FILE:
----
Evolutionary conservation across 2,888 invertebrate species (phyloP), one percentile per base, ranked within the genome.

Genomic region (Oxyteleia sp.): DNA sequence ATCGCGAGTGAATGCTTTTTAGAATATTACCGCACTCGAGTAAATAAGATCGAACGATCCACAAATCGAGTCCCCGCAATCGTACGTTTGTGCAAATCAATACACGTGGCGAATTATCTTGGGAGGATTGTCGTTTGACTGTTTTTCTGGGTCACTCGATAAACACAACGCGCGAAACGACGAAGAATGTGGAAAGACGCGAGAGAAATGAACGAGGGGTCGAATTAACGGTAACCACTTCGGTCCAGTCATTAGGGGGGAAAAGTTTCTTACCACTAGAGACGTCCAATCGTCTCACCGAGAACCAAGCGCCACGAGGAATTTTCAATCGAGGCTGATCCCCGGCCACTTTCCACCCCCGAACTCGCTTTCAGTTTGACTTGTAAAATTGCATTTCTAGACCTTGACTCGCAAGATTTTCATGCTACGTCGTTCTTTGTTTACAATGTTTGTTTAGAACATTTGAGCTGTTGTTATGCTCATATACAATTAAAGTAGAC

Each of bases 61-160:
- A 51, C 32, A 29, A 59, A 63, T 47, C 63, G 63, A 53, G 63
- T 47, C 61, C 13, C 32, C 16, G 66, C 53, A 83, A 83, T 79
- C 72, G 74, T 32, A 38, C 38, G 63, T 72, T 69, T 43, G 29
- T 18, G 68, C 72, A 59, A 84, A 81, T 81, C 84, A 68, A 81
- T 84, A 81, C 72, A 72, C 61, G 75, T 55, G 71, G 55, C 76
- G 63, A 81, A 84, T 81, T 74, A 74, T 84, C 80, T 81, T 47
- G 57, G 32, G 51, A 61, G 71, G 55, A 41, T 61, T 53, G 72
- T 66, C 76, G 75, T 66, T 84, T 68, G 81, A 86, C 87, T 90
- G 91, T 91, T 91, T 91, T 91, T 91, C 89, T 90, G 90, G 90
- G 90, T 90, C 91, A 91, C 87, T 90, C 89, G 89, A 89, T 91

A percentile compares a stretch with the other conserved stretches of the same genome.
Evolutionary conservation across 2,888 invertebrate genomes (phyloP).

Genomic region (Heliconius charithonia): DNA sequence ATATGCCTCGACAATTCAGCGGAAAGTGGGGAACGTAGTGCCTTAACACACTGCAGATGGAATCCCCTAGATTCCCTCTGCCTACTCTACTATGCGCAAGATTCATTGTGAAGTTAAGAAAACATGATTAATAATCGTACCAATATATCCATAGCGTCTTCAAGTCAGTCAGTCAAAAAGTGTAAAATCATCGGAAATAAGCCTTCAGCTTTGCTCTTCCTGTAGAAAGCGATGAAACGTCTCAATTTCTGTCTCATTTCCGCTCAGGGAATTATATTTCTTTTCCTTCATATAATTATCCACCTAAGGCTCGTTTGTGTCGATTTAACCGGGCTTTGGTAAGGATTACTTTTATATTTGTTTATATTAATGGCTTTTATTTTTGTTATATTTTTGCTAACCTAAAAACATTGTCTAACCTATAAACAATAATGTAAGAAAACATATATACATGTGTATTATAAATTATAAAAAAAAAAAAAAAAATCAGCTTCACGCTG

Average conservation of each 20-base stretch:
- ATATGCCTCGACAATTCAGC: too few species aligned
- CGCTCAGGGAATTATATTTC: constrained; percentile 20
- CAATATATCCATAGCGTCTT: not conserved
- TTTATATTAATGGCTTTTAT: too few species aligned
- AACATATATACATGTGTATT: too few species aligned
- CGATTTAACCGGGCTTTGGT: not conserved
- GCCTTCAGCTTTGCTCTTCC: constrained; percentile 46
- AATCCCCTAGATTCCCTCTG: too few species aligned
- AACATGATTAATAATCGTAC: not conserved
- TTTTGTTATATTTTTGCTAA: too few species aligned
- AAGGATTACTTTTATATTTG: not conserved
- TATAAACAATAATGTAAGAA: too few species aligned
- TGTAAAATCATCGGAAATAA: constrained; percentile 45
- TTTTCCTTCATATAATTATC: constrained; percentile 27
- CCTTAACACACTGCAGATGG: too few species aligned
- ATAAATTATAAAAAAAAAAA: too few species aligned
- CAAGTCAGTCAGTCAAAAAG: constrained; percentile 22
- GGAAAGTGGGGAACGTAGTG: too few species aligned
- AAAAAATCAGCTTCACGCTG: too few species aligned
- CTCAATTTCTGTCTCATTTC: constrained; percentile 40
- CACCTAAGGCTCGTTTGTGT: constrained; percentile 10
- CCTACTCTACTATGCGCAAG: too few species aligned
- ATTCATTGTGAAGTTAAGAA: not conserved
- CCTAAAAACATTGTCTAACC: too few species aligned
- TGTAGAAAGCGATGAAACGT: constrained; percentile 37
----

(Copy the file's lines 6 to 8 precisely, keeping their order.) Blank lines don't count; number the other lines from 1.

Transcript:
- C 72, G 74, T 32, A 38, C 38, G 63, T 72, T 69, T 43, G 29
- T 18, G 68, C 72, A 59, A 84, A 81, T 81, C 84, A 68, A 81
- T 84, A 81, C 72, A 72, C 61, G 75, T 55, G 71, G 55, C 76